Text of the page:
Even without the coronavirus situation, this would have been one of the most remarkable Budgets in post-war history on the basis of its immediate political context as well as era-defining content.
Paradoxically, it is also a Budget that leaves precious little to political chance. Much of what was outlined in the course of the chancellor’s ‘get it done’ spiel has been parked to July’s Spending Review and a fair bit of contentious tax-raising has been quietly parked for at least a year. Certainly, there’s nothing at first glance as potentially foot-shooting as paying extra for heating pasties.
However, given the imminence of the escalation in coronavirus spread there is for hard-pressed social care a promised share of the £5bn response fund and a restatement of the £1bn extra funding from last year’s one-year spending round. All that and health and social care secretary Matt Hancock’s recently publicised moves to build cross-party consensus on doing something about funding social care.
So let’s start with the headline catching £640bn in gross capital investment promised over the next five years and the promise to triple the long-term average in one fell swoop.
Infrastructure is seen as the best opportunity to enhance, improve and deliver a new level of prosperity and there’s a lot of morsels to pick from. These range from an extra £9.5bn for affordable homes to achieve the 300,000 new homes target by mid-decade, £27bn for roads and an additional £4.2bn in transport upgrades for eight Mayoral combined authorities and some £5bn to extend gigabit broadband in areas of market failure.
The detail of capital allocations will be set out in July and before then the government will issue the long-awaited and ever so slightly delayed ‘landmark’ National Infrastructure Strategy this spring setting out plans for a ‘once in a generation transformation of the UK’s economic infrastructure’. But this is the blueprint for levelling up.
Ditto we will learn in July more about how the UK Shared Prosperity Fund will allocate previous EU structural funds – matched to at least current funding levels - and just how they match the government’s domestic priorities and focus on social investment.
This seems like the first Budget or fiscal event that comes along with all the trimmings of a juicy devolution deal – and West Yorkshire has come up trumps this time of asking with a Mayoral Combined Authority and a £1.1bn funding settlement spread across 30 years.
Andy Street’s prospects at the next West Midlands mayoral election also seem to have been done a few good turns, not least a share of the £4.2bn funding settlement for urban transport and a nod for help with brownfield funds and £160m to speed up the Eastside Metro Extension.
More tried and trusted methods of local government borrowing will be seen in the promise to review the terms of lending from the Public Works Loan Board to ensure local authorities can invest in housing, infrastructure and frontline services. Whether this is a response to the success of the first Municipal Bonds Agency issue to Lancashire and what it might portend will be interesting to see.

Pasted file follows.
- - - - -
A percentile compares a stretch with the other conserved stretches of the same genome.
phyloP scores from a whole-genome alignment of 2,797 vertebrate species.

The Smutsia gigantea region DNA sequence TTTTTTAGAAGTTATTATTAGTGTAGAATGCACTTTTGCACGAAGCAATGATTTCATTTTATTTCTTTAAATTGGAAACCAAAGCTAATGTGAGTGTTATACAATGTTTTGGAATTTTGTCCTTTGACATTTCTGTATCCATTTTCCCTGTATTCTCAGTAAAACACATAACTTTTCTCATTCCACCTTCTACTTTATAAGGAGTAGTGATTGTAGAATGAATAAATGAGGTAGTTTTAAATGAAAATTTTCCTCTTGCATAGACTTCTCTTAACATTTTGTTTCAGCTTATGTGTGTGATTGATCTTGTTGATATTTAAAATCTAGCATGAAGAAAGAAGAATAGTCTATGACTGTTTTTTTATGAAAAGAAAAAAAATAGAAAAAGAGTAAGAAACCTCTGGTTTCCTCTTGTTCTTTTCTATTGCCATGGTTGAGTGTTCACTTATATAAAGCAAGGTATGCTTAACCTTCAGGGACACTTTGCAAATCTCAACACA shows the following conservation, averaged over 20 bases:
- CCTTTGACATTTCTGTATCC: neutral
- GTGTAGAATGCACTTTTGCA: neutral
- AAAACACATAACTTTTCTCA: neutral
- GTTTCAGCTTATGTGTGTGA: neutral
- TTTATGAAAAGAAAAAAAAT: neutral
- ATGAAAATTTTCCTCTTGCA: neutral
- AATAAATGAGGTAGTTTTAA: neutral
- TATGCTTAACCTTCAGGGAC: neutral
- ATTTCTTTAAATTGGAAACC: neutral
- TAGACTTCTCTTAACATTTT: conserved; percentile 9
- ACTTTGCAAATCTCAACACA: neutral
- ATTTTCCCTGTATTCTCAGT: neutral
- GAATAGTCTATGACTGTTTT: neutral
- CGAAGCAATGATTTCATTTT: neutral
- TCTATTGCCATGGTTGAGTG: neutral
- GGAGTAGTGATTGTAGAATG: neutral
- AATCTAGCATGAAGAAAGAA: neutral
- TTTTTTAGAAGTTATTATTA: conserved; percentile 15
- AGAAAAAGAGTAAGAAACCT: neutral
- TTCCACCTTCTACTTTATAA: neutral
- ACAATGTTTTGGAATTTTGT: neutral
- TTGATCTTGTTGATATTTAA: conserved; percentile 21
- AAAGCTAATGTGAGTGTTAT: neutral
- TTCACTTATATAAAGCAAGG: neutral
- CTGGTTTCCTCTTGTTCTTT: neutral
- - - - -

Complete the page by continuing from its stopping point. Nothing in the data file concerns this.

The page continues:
Similarly, as part of the £30bn stimulus package to assuage the impact of COVID-19, business rates exemptions are being extended like they are going out of fashion. Beyond this we know what we know – that the existing retention pilot areas get to have what they hold and London will receive 67% retention in 2020-21, in line with the 2017/18 Greater London Authority funding agreement. Beyond this, and again kicking a can a bit further down a road, terms of reference are issued for a Business Rates Review ahead of a call for evidence. Will this see fundamental change and the possible introduction of a land value tax?
Finally Rishi Sunak began his Budget statement with a vow to fulfil the promise to affect a ‘change in our economic geography’.
Whether it is possible to change the entire mindset of Whitehall by reviewing the operation of the Treasury Green Book – setting out what return on investment should mean for areas outside London and the South East is one thing. The money should do the talking. As to actually relocating 22,000 civil servants from central London, this is a return to the Lyons Review of relocation from 2003, not to be confused with local government finance - which was similarly shelved during the Brown years. Be careful not to elide decentralisation with devolution.
At heart levelling up as an agenda is a contest about whether we should be moving people to jobs, for which we can read cities, or moving jobs to people, for which we can read towns. In this singular context, it would probably be better in policy terms to use this exercise in decentralisation for the towns to get the spoils.
Jonathan Werran is chief executive, Localis